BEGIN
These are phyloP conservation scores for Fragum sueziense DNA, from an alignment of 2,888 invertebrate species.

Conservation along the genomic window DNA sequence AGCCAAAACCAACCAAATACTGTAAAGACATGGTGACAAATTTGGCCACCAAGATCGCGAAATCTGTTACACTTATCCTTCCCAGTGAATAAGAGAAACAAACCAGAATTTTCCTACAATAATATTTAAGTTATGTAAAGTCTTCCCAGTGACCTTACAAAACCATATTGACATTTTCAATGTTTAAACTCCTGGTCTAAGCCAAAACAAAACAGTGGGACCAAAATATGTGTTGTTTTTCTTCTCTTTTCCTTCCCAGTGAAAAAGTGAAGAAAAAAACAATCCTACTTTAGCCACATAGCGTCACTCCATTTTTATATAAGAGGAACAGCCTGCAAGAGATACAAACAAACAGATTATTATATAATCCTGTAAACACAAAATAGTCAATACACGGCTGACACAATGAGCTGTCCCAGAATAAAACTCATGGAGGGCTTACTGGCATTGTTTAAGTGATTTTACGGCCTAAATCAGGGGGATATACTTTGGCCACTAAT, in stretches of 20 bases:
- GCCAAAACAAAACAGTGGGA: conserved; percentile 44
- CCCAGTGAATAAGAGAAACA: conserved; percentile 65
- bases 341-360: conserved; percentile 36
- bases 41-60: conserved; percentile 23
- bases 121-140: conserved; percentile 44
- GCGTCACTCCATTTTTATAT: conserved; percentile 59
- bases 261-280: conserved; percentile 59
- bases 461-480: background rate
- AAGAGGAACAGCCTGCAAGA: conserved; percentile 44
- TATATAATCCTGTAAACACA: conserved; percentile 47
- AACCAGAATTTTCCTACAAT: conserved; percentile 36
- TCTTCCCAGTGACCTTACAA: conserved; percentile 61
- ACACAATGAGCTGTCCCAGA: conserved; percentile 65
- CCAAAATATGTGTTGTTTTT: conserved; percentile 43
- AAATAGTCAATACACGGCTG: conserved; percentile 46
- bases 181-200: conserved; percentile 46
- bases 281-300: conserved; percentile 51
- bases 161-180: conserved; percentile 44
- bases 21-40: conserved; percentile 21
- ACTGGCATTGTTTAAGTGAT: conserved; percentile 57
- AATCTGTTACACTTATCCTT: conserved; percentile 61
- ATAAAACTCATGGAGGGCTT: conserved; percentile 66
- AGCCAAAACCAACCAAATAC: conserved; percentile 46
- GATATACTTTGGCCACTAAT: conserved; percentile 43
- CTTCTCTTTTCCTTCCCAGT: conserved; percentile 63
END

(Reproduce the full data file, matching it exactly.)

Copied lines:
These are phyloP conservation scores for Fragum sueziense DNA, from an alignment of 2,888 invertebrate species.

Conservation along the genomic window DNA sequence AGCCAAAACCAACCAAATACTGTAAAGACATGGTGACAAATTTGGCCACCAAGATCGCGAAATCTGTTACACTTATCCTTCCCAGTGAATAAGAGAAACAAACCAGAATTTTCCTACAATAATATTTAAGTTATGTAAAGTCTTCCCAGTGACCTTACAAAACCATATTGACATTTTCAATGTTTAAACTCCTGGTCTAAGCCAAAACAAAACAGTGGGACCAAAATATGTGTTGTTTTTCTTCTCTTTTCCTTCCCAGTGAAAAAGTGAAGAAAAAAACAATCCTACTTTAGCCACATAGCGTCACTCCATTTTTATATAAGAGGAACAGCCTGCAAGAGATACAAACAAACAGATTATTATATAATCCTGTAAACACAAAATAGTCAATACACGGCTGACACAATGAGCTGTCCCAGAATAAAACTCATGGAGGGCTTACTGGCATTGTTTAAGTGATTTTACGGCCTAAATCAGGGGGATATACTTTGGCCACTAAT, in stretches of 20 bases:
- GCCAAAACAAAACAGTGGGA: conserved; percentile 44
- CCCAGTGAATAAGAGAAACA: conserved; percentile 65
- bases 341-360: conserved; percentile 36
- bases 41-60: conserved; percentile 23
- bases 121-140: conserved; percentile 44
- GCGTCACTCCATTTTTATAT: conserved; percentile 59
- bases 261-280: conserved; percentile 59
- bases 461-480: background rate
- AAGAGGAACAGCCTGCAAGA: conserved; percentile 44
- TATATAATCCTGTAAACACA: conserved; percentile 47
- AACCAGAATTTTCCTACAAT: conserved; percentile 36
- TCTTCCCAGTGACCTTACAA: conserved; percentile 61
- ACACAATGAGCTGTCCCAGA: conserved; percentile 65
- CCAAAATATGTGTTGTTTTT: conserved; percentile 43
- AAATAGTCAATACACGGCTG: conserved; percentile 46
- bases 181-200: conserved; percentile 46
- bases 281-300: conserved; percentile 51
- bases 161-180: conserved; percentile 44
- bases 21-40: conserved; percentile 21
- ACTGGCATTGTTTAAGTGAT: conserved; percentile 57
- AATCTGTTACACTTATCCTT: conserved; percentile 61
- ATAAAACTCATGGAGGGCTT: conserved; percentile 66
- AGCCAAAACCAACCAAATAC: conserved; percentile 46
- GATATACTTTGGCCACTAAT: conserved; percentile 43
- CTTCTCTTTTCCTTCCCAGT: conserved; percentile 63